My bold predictions for 2019

So, allow me to jump on the trend deck bandwagon and suggest my own predictions for 2019. I have a very clear vision for the year ahead. I think 2019 is going to look a lot like 2018. No major changes. No sudden alterations in the structure and operation of marketing or consumers. A few things will grow a little, a few things will decrease. But if you truly step back and look at the big picture for 2019 what would probably strike you more than anything else is just how similar things will be from this year to next. Just look at the chart below:

That’s important because rather than glorying in the pornography of change, good marketers should be learning from 2018 to improve their strategy and execution in 2019. When you lose your shit talking nonsense about all the massive, gigantic, tectonic changes, you miss the possibility of making good solid strategic decisions for the year ahead. Things are not going to change that much next year so how can I, a good marketer, benefit from that knowledge and the things I have learned this year?

Jeff Bezos is legitimately held up as an agent of disruption and new business. But when he was recently asked about what was likely to change over the next 10 years his answer was probably not the one most expected. He acknowledged he was frequently asked about change but was never asked to discuss a more pertinent and important topic.

Bezos said: “I almost never get the question: ‘What’s not going to change in the next 10 years?’ And I submit to you that that second question is actually the more important of the two. Because you can build a business strategy around the things that are stable in time. In our retail business, we know that customers want low prices, and I know that’s going to be true 10 years from now. They want fast delivery; they want vast selection. It’s impossible to imagine a future 10 years from now where a customer comes up and says, ‘Jeff, I love Amazon; I just wish the prices were a little higher,’ or ‘I love Amazon; I just wish you’d deliver a little more slowly.”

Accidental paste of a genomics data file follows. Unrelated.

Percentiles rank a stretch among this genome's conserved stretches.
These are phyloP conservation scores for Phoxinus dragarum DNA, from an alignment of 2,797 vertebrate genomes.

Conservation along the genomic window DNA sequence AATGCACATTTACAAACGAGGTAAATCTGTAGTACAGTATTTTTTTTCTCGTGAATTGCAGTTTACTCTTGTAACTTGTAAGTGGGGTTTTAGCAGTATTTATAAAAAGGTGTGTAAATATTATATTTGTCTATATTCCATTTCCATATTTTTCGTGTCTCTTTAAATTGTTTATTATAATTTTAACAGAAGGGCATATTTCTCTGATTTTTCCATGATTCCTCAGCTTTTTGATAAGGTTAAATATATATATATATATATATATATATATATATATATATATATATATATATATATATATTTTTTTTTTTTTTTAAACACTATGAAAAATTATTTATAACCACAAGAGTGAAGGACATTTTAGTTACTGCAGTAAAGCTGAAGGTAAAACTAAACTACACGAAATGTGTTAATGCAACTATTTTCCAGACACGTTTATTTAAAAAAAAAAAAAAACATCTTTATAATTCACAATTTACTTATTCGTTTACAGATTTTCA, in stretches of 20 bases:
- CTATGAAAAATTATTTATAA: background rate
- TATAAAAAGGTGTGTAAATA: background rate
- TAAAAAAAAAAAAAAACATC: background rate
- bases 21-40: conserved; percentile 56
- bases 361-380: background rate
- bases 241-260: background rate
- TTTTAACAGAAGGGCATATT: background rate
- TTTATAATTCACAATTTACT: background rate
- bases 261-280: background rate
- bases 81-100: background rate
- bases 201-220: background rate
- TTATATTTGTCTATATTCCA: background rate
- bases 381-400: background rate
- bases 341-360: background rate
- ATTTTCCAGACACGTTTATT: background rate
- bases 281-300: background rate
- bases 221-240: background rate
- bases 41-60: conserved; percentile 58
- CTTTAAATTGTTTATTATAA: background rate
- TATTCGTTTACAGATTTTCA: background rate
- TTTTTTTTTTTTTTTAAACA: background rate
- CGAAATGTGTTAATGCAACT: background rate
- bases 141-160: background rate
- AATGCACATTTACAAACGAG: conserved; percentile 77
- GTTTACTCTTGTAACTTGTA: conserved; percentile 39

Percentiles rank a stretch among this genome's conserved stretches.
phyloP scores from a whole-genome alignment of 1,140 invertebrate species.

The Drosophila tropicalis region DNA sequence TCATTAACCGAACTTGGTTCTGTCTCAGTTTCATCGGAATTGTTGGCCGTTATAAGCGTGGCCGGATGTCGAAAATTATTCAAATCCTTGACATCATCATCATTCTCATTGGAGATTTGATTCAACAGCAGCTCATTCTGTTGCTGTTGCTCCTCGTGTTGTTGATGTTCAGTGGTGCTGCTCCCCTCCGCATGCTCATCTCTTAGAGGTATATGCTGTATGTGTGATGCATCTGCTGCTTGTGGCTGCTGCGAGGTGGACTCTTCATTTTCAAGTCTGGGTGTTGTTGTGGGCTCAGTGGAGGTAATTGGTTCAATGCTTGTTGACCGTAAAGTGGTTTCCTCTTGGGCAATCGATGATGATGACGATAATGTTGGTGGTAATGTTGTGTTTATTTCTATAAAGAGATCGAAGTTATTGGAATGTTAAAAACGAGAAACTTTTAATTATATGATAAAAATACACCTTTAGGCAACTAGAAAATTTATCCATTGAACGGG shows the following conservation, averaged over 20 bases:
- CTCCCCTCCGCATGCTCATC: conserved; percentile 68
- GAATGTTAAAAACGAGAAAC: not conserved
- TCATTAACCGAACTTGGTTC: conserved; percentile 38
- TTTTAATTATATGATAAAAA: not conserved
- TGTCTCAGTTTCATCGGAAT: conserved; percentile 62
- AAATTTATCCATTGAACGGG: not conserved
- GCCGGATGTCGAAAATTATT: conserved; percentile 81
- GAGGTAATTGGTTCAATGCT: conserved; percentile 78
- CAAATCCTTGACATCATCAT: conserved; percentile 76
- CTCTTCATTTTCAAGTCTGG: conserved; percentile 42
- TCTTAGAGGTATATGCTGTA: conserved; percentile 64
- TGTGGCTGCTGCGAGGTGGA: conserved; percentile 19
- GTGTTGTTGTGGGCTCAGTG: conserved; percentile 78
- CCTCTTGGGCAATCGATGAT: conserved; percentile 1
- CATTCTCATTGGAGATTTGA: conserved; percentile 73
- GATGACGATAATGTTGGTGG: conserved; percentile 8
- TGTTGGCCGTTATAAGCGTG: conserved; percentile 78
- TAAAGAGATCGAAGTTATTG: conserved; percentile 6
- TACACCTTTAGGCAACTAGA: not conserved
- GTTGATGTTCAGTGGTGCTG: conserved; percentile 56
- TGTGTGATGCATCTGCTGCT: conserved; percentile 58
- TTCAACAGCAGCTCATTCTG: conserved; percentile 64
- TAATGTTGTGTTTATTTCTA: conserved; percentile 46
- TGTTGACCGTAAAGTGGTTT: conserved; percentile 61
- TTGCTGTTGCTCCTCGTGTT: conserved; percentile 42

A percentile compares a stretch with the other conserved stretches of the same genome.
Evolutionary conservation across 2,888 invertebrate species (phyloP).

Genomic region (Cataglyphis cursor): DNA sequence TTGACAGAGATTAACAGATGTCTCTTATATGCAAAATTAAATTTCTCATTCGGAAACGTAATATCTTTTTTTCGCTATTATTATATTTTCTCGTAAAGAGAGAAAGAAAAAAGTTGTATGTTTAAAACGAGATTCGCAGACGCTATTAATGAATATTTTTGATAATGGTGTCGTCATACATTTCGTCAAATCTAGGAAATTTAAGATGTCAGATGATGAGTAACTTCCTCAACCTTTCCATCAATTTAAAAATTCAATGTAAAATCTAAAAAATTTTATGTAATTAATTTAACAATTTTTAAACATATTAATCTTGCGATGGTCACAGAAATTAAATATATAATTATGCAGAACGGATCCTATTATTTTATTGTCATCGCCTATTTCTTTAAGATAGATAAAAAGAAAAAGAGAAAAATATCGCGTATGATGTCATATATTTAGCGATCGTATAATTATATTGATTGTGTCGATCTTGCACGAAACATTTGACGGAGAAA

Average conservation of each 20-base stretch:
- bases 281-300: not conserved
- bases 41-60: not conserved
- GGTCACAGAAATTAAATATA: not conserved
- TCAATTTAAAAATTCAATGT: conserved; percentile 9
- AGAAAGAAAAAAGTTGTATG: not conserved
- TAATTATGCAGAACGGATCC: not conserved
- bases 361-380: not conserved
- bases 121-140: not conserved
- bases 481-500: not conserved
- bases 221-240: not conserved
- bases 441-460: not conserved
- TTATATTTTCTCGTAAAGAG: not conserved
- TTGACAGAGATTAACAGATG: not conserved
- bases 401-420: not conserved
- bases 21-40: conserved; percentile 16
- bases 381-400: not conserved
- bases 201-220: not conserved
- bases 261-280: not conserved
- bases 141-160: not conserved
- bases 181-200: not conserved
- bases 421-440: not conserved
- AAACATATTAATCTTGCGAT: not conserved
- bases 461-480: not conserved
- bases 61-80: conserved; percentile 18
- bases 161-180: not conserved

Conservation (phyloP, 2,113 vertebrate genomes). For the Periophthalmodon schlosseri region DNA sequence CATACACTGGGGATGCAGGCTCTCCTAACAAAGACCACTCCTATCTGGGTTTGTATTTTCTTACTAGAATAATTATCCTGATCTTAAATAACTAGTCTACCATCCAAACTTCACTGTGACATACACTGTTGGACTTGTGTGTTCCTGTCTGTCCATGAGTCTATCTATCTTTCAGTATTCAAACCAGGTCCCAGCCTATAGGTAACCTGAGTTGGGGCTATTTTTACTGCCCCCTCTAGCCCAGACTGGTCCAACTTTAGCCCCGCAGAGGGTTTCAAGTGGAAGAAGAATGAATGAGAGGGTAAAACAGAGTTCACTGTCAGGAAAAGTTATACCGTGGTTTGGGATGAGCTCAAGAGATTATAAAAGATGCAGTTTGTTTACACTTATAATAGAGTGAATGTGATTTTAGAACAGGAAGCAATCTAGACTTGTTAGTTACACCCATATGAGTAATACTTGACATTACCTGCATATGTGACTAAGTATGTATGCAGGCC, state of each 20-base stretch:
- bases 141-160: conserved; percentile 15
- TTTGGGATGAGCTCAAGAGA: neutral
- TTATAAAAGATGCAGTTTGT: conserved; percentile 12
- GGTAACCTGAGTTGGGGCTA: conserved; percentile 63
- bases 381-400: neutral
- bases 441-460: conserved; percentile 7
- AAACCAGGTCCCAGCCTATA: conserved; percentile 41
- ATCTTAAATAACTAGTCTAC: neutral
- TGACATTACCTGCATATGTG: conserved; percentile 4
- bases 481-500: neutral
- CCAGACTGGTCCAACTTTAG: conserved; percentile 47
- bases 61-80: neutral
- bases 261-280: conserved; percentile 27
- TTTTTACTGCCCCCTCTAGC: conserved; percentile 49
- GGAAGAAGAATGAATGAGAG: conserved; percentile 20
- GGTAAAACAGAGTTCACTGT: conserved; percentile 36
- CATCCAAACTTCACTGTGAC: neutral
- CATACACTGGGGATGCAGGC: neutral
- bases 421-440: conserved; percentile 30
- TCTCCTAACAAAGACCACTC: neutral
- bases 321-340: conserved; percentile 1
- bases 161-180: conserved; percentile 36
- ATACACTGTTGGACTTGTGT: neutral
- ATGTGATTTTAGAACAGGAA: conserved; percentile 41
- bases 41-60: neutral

It’s a key point and one missed by all these marketers exciting themselves with the pornography of change, rather than what will almost certainly not. That latter focus might be less sexy, might make for fewer tweets and likes, but it is clearly also more important.

Can I suggest that you spend the festive period ignoring all the shit about change and trends and what will alter in 2019. Instead, take the time to work on something most crap marketers never consider but the good ones obsess about. I would submit to you that the best thing you can do with the next few quiet weeks, other than see loved ones, is get a sheet of A4 paper and draw a line down the middle of it. On one side write down the five or six things you learned this year about your customer, your brand and yourself. Then make the assumption that not much will change for the year ahead and on the other side of the paper write a short to-do list consisting of all the things you will do or do differently based on what you learned last year.

Like all lists, if you have more than two or three things on it the whole thing is pointless, but I’ll bet those few scribbled suggestions to yourself are a lot more useful than all the posts and columns about how the world is about the change.